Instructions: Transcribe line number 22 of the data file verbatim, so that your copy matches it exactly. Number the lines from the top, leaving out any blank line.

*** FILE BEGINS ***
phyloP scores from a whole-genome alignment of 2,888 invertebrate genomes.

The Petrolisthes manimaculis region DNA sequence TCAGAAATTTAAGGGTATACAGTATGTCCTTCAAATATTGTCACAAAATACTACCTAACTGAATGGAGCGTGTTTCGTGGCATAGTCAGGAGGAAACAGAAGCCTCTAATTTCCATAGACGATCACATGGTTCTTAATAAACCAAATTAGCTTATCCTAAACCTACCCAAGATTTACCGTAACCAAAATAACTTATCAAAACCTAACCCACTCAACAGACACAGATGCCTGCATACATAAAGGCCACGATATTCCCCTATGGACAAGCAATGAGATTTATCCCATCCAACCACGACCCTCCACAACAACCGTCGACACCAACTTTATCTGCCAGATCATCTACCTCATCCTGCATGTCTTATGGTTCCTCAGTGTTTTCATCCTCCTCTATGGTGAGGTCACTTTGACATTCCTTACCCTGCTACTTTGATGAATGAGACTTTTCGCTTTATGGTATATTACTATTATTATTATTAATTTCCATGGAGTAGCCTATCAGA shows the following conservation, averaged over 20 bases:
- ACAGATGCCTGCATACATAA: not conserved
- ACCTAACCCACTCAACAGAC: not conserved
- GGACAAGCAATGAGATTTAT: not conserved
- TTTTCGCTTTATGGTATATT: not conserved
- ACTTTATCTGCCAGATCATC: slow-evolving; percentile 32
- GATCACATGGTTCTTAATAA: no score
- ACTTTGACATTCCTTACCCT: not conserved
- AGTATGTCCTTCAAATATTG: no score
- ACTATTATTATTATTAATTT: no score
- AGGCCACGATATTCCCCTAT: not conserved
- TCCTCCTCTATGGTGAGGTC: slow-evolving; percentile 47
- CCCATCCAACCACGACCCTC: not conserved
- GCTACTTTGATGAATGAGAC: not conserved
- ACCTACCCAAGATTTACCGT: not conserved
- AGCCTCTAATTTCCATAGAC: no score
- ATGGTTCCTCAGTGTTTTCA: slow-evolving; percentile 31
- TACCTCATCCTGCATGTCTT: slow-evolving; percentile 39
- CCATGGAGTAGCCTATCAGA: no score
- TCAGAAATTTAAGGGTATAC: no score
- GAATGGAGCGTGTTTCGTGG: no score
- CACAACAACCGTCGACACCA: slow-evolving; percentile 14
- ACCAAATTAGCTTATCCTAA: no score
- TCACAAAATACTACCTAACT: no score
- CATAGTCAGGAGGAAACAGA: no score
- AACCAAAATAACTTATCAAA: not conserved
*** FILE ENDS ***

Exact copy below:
- GAATGGAGCGTGTTTCGTGG: no score